One of the cores showed the appearance of didymo in the 1970s, before its later blooming growth. The second core showed a shift in other diatoms in the second lake around the same time in favor of species that thrive in warming temperatures. "The second core puts didymo in a climate context," Lavery said.

Also, the 2006 blooms occurred during the "decade with the warmest mean annual temperatures and the earliest ice-off dates," the study said.

The algal blooms were first reported officially in eastern Canada in the Gaspesie region of Quebec in 2006 and later appeared in more than 25 nearby river ecosystems, according to the study. The diatoms also have proliferated in places like New Zealand and the Delaware River. Vermont, Maryland and other states banned felt-soled waders in 2011 out of fear of spread.

Fishermen unhappy, scientists baffled
The algal blooms are despised by many anglers in eastern Canada, and many have poured money into research. The new study, for example, was partially funded by the Atlantic Salmon Conservation Foundation, along with the Natural Sciences and Engineering Research Council of Canada.

In addition to being unattractive and disruptive to the pristine river fishing experience, the algal blooms could affect salmon, said Lavery. With more algae, there are more bugs available for salmon to eat, allowing the fish to forage more on the bottom.

"It could be good for them, or it could be bad for them, or anywhere in between," said Lavery of the fish.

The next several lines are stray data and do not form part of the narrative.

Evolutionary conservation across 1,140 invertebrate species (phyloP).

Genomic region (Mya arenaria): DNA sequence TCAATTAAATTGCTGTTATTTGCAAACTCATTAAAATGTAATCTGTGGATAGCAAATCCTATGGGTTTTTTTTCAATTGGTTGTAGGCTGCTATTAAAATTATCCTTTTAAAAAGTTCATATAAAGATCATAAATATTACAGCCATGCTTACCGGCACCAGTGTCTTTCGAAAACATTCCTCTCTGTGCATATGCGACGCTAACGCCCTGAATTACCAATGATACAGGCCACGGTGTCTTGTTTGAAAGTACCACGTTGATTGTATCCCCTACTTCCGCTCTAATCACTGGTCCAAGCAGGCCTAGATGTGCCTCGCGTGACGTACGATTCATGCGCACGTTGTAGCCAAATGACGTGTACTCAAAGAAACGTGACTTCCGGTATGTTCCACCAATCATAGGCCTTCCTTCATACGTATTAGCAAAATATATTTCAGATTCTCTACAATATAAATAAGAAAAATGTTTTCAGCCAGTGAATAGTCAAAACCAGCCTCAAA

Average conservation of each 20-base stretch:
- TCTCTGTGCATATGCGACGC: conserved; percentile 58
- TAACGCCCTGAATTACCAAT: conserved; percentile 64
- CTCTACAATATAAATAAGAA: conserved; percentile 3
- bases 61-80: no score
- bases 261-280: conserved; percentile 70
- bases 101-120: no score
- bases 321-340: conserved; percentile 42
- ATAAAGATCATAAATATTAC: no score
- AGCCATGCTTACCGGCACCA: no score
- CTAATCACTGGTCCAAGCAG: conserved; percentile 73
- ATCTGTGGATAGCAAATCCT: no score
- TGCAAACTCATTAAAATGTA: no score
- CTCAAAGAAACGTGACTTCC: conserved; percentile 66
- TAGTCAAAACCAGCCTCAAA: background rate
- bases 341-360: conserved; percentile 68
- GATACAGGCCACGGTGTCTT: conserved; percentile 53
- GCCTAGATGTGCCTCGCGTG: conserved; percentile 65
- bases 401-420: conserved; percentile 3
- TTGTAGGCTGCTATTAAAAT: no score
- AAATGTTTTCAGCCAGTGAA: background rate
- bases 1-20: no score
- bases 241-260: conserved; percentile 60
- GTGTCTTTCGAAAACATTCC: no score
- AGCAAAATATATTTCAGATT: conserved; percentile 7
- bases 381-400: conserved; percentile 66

Three didymo experts not involved in the study agreed that climate change possibly is playing a role with didymo, although the degree of the link is uncertain.

"There's still a lot of mystery," said Robert Pillsbury, an associate professor at the University of Wisconsin, Oshkosh.

An alternative theory is that increases in abundance of nitrogen in river water -- perhaps from carried dust from farming or industrial operations -- are also driving the blooms, said Pillsbury. Unlike other types of algae, didymo does not thrive with high levels of phosphorus or nutrients from fertilizer runoff, but it does prefer higher amounts of relative nitrogen.

In an upcoming paper, Max Bothwell, a scientist at Environment Canada, proposed that climate change is one of four factors -- along with atmospheric deposition of nitrogen from fossil fuel burning -- boosting the blooms. He said in an email that he has been presenting the likely climate connection to dozens of universities in Canada and the United States before the paper's publication.

P.V. Sundareshwar, an associate professor at South Dakota School of Mines and Technology, said he also suspects that nitrogen is at play, even though there also may be a climate change contribution. In earlier studies, some didymo blooms were associated with drought, for example. But the climate factors likely were working in tandem with something else, like nitrogen, he said.

"I'm not convinced climate change is the main sole driver," said Sundareshwar.

Reprinted from Climatewire with permission from Environment & Energy Publishing, LLC. www.eenews.net, 202-628-6500